By Christa Watters, Certified Master Gardener
Simpson’s Fall Open House took place on a warm, sunny late September Sunday with the asters and goldenrod in full bloom. We offered tours of the garden, with explanations of its history and the various beds and their purposes and seasonal strengths. Along with informational handouts and refreshments, we gave away small rosemary plants propagated by one of our gardeners.
Audubon at Home Ambassador Mary Nell Bryant offered information to visitors interested in having their home gardens certified as Audubon Wildlife habitats and shared ways to make home gardens more hospitable to birds, bees, butterflies, and other pollinators, as well as other desirable wildlife.
We’ve had a good year at Simpson. Local gardeners have stopped by our monthly strolls to gain gardening tips and advice for specific projects or problems. The City of Alexandria provided us with a handsome new kiosk where we can post information about plants and events, and we have redone some of the little boxes where we keep plant lists for the various beds.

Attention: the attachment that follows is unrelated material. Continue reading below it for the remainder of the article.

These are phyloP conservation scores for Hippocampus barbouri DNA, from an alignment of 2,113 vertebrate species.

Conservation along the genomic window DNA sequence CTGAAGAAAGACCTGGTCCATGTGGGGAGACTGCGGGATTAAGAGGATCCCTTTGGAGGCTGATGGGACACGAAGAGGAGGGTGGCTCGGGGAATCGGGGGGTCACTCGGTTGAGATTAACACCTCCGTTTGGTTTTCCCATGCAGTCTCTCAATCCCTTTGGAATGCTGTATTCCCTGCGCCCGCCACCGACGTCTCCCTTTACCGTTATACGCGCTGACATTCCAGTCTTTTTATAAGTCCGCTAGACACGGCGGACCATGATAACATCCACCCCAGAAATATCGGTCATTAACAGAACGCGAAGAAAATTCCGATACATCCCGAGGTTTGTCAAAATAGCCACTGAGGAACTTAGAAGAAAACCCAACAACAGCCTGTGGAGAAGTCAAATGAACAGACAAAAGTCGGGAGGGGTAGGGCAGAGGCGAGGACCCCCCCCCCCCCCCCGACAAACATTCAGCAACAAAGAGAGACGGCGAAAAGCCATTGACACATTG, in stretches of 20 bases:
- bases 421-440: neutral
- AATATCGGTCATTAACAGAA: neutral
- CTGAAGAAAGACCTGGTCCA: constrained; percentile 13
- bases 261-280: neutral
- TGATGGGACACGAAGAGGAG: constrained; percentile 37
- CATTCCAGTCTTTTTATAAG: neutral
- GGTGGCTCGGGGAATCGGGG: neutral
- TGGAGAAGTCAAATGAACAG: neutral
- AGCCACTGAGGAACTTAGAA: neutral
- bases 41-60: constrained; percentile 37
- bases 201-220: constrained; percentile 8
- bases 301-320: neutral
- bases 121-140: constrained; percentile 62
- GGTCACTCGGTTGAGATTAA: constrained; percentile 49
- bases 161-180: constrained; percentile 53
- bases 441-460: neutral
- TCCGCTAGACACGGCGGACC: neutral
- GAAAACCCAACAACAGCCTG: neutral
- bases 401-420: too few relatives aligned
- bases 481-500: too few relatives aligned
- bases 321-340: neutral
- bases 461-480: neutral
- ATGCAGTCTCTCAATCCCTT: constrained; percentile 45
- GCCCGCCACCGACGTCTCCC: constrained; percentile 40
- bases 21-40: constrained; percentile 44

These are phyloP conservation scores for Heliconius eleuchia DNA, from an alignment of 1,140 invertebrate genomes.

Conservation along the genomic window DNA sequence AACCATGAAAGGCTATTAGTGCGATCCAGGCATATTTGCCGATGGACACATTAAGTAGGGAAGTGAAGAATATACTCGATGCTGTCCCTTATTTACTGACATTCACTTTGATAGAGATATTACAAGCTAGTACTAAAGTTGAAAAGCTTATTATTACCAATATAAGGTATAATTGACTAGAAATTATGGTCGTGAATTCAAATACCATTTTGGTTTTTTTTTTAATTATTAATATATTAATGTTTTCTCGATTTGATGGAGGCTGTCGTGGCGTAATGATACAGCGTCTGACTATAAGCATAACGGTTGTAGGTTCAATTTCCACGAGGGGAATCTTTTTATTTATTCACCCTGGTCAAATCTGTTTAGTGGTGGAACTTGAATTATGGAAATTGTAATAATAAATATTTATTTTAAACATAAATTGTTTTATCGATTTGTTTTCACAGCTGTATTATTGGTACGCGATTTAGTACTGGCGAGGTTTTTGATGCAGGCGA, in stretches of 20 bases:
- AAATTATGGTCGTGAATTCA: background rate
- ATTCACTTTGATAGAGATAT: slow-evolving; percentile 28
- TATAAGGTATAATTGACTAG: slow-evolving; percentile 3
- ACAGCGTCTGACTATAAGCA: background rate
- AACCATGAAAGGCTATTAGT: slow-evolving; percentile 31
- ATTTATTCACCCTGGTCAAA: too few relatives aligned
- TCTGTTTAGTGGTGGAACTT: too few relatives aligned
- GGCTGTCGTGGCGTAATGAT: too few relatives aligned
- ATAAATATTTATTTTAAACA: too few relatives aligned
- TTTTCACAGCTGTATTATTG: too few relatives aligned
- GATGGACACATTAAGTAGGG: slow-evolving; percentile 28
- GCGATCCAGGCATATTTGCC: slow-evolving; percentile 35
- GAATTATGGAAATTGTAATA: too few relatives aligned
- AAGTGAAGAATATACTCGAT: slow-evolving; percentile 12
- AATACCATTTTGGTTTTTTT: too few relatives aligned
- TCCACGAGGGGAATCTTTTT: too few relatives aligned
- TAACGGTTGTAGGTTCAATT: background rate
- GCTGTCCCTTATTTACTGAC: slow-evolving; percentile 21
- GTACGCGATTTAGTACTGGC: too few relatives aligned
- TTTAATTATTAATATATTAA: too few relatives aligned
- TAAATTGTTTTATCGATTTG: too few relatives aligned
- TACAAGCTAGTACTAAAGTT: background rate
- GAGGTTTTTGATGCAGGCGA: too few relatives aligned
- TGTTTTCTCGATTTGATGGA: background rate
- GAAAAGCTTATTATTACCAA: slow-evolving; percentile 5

We’ve added one bird bath and improved another and posted one of those nice signs from the Extension office that explains that this garden is tended by Master Gardener volunteers.
We continued our efforts to improve the shade garden and are renovating the butterfly garden, taking out some plants that have overgrown their space and replacing them with others that have more suitable growth habits. We plan to add winterberry holly, another source of winter food for the birds. On another front, we are updating our plant lists.
Right now there are masses of asters and late blooming red salvias and a whole lot of pollinators humming in every available flower clump, not to mention the birds singing their hearts out as they swoop from tree to shrub to water source.
The colchicum are almost finished, but put on a great show this year with their surprising clusters of leafless pink blooms.
We welcome all Master Gardeners and interns to join our Tuesday work parties from 10 a.m. to 12 p.m., or just come by to see what’s going on as each season rotates through the year’s blooms.